2011 VW Touareg To Debut at the 2010 Geneva Auto Show

Far from being a simple update of the first-generation model, the new VW Touareg has been thoroughly re-engineered. Among the more significant changes is a decision to dump the Touareg’s complex dual-range transfer case as standard equipment (instead it will be optional), a move that reduces the weight of this sport-utility by about 400 pounds.

Much like other recently introduced Volkswagen models, the Touareg’s steel body adopts an edgier look with tauter surfacing, more defined feature lines and squared-off wheel arches. The front is characterized by VW’s latest corporate grille, while the rear updates the look of the old model with a large single-piece tailgate carrying distinctive LED-enhanced taillights.

At 189.0 inches long, 76.0 inches wide and 67.3 inches high, the Touareg has grown in length by 1.7 inches while retaining the same width and height. It rides on a 114.2-inch wheelbase (1.7 inches longer) and sits 0.7 inch lower.

The increased exterior dimensions have improved the first-generation’s Touareg’s poor interior packaging and limited versatility. While seating remains restricted to five, Volkswagen says accommodation has been improved both up front and at the rear.

Four engine choices are available, though not all of them will make it to the U.S. The direct-injection 3.0-liter V6 makes 280 horsepower and 266 pound-feet of torque, while the 3.0-liter turbodiesel makes 240 hp and 406 lb-ft of torque. A new 4.2-liter V8 turbodiesel replaces the former 5.0-liter V10 turbodiesel and makes 340 hp and 590 lb-ft of torque, but unfortunately it’s not coming to America. In its place, Volkswagen is expected to offer U.S. buyers a revised version of the direct-injection 4.2-liter V8 with 366 hp and 328 lb-ft of torque.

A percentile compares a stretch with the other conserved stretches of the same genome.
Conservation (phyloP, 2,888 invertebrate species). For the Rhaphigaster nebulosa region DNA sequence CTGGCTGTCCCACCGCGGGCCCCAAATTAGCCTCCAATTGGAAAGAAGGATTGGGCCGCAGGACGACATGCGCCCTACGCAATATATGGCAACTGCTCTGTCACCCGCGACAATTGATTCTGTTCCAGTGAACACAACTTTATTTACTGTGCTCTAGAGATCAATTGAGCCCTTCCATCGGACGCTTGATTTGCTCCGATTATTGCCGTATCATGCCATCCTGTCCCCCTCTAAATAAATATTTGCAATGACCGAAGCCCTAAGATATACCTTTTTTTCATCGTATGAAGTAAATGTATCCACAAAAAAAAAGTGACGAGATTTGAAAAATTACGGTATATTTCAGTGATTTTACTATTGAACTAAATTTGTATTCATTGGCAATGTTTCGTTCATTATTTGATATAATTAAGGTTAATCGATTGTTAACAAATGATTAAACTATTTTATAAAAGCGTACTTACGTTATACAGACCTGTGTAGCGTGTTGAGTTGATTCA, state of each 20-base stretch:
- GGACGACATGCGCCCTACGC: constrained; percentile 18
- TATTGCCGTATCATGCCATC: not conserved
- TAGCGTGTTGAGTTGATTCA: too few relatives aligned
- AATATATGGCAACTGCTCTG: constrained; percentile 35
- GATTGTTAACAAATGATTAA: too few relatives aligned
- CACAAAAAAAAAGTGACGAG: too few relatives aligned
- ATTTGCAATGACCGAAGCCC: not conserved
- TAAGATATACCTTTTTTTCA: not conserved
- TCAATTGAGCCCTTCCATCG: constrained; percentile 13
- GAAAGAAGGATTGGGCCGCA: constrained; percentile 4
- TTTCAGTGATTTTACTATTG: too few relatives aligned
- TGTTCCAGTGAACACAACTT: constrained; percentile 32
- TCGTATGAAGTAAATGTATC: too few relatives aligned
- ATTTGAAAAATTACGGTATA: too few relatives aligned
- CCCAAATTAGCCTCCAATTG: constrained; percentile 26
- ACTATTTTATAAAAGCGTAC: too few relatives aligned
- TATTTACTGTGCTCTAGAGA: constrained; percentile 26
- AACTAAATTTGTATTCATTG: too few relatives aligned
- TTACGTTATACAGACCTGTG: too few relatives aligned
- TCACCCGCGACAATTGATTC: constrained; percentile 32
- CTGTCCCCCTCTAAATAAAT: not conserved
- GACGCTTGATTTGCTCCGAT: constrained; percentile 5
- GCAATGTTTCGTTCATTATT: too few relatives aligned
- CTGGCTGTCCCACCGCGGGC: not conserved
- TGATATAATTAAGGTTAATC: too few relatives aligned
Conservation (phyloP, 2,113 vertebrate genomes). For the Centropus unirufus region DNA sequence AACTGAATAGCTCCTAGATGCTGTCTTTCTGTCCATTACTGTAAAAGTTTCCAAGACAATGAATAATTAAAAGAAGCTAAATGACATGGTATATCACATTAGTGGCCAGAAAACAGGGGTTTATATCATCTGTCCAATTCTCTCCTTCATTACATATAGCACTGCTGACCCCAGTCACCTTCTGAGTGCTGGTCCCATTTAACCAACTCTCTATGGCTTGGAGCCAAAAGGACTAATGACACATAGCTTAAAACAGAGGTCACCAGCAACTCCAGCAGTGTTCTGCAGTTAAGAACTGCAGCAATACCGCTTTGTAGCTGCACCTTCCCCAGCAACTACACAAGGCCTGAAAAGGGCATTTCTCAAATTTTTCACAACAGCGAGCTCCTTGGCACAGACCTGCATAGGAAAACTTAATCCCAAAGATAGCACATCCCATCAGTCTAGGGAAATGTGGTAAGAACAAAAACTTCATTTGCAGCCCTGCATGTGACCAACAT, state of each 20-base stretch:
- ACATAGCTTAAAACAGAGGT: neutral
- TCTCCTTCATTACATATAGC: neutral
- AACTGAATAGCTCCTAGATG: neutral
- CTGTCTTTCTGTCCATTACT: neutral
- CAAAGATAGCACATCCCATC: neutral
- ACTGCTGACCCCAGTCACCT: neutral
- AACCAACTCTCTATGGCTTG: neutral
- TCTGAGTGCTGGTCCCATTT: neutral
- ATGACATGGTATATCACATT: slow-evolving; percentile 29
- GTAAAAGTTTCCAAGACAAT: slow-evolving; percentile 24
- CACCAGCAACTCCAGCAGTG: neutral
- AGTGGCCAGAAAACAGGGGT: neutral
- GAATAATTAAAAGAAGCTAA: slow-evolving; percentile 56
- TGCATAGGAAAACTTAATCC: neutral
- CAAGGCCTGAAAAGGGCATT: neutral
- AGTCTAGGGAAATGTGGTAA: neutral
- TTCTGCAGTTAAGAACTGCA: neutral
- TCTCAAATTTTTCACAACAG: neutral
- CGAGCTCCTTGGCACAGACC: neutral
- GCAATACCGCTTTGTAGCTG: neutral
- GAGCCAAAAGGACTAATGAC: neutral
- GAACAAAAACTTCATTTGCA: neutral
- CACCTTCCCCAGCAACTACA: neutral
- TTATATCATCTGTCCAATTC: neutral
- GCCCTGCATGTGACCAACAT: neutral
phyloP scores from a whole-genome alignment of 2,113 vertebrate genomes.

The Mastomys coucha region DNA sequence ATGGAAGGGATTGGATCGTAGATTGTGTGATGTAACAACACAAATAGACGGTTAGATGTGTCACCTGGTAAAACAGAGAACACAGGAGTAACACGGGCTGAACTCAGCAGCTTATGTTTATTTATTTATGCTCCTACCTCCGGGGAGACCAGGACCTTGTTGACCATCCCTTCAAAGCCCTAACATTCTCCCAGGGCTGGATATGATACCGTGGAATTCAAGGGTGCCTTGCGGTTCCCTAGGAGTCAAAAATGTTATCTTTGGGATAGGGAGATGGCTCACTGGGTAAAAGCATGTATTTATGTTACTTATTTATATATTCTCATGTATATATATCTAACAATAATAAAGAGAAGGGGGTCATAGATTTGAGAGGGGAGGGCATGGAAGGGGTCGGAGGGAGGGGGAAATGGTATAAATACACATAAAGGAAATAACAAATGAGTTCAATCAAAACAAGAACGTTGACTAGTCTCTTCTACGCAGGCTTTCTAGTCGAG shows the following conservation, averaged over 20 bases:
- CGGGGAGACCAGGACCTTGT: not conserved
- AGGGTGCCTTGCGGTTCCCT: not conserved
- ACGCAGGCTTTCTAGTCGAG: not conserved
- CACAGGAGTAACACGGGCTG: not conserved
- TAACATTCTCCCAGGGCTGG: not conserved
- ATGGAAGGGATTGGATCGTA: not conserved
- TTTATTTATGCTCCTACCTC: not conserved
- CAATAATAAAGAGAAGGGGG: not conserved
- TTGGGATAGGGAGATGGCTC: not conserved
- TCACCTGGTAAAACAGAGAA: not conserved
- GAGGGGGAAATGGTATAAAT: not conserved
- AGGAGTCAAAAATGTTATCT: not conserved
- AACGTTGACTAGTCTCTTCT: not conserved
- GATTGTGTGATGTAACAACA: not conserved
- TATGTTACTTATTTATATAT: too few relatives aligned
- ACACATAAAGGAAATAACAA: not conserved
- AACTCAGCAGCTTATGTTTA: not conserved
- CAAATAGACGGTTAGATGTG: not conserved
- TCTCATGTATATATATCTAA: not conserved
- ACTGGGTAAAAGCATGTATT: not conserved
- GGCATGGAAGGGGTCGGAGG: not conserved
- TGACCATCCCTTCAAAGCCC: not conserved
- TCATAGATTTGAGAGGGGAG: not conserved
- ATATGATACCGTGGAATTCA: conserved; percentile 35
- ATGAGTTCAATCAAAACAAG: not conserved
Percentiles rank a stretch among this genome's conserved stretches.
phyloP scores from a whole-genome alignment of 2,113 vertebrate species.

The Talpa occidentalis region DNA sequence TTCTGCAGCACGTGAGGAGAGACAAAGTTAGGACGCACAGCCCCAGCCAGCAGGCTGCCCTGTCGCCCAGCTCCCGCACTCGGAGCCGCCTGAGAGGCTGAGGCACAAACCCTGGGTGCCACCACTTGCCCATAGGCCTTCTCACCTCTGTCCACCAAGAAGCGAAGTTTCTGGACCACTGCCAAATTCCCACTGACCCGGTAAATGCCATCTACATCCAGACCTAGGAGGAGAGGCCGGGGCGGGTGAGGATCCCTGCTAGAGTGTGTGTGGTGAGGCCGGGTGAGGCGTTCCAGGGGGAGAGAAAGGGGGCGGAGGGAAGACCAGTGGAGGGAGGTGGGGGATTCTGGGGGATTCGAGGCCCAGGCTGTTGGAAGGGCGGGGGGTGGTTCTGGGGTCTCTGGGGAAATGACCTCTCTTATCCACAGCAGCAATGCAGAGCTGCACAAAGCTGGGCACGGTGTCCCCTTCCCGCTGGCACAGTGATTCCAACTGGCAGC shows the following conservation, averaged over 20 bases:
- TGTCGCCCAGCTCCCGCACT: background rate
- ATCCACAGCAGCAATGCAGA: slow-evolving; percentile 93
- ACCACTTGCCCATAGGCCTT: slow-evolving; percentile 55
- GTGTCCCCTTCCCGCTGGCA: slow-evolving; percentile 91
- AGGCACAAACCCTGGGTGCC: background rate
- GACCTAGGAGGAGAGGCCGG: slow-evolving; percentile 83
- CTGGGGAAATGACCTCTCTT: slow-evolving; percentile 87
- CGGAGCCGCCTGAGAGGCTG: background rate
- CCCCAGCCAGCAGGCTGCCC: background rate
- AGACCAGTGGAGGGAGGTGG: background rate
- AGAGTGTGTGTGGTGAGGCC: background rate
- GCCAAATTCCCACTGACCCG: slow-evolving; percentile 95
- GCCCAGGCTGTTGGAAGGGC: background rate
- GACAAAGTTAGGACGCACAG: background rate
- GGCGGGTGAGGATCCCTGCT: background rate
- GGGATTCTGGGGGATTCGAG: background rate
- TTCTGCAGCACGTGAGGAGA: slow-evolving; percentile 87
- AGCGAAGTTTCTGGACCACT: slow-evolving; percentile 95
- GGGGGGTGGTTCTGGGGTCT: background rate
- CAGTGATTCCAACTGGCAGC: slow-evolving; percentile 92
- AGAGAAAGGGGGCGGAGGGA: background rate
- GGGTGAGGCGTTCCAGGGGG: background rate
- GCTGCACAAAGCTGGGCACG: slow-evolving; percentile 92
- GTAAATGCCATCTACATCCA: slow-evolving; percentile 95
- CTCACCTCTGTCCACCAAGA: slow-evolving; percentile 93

The big news, however, centers on a new gasoline-electric drivetrain that Volkswagen has developed in cooperation with Porsche. The German carmaker’s first ever production hybrid uses an Audi-built supercharged 3.0-liter V6 supplemented by a battery-powered electric motor mounted within the transmission to provide a combined 380 hp and 428 lb-ft of torque. (It uses a nickel-metal hydride battery.) VW claims the 2011 Volkswagen Touareg Hybrid will accelerate to 100 km/h (62 mph) in 6.5 seconds and reach a top speed of 149 mph.

An eight-speed automatic transmission is standard equipment in place of the former six-speed, and it sends power to all four wheels via a Torsen-type drive system similar to that featured by the Audi Q7. As part of Volkswagen’s efforts to reduce the weight of its new SUV, the more complex Haldex-built center differential with its fast-acting multiplate clutch, dual-range transfer case and electronic locking differentials now will only be offered as part of an optional 4XMotion off-road package on selected models.

Inside Line says: Volkswagen finally realizes that Americans don’t need to drive across the red rocks of Moab, Utah, on the way to the grocery store. — Andreas Stahl, Correspondent

Inside Line, February 2, 2010


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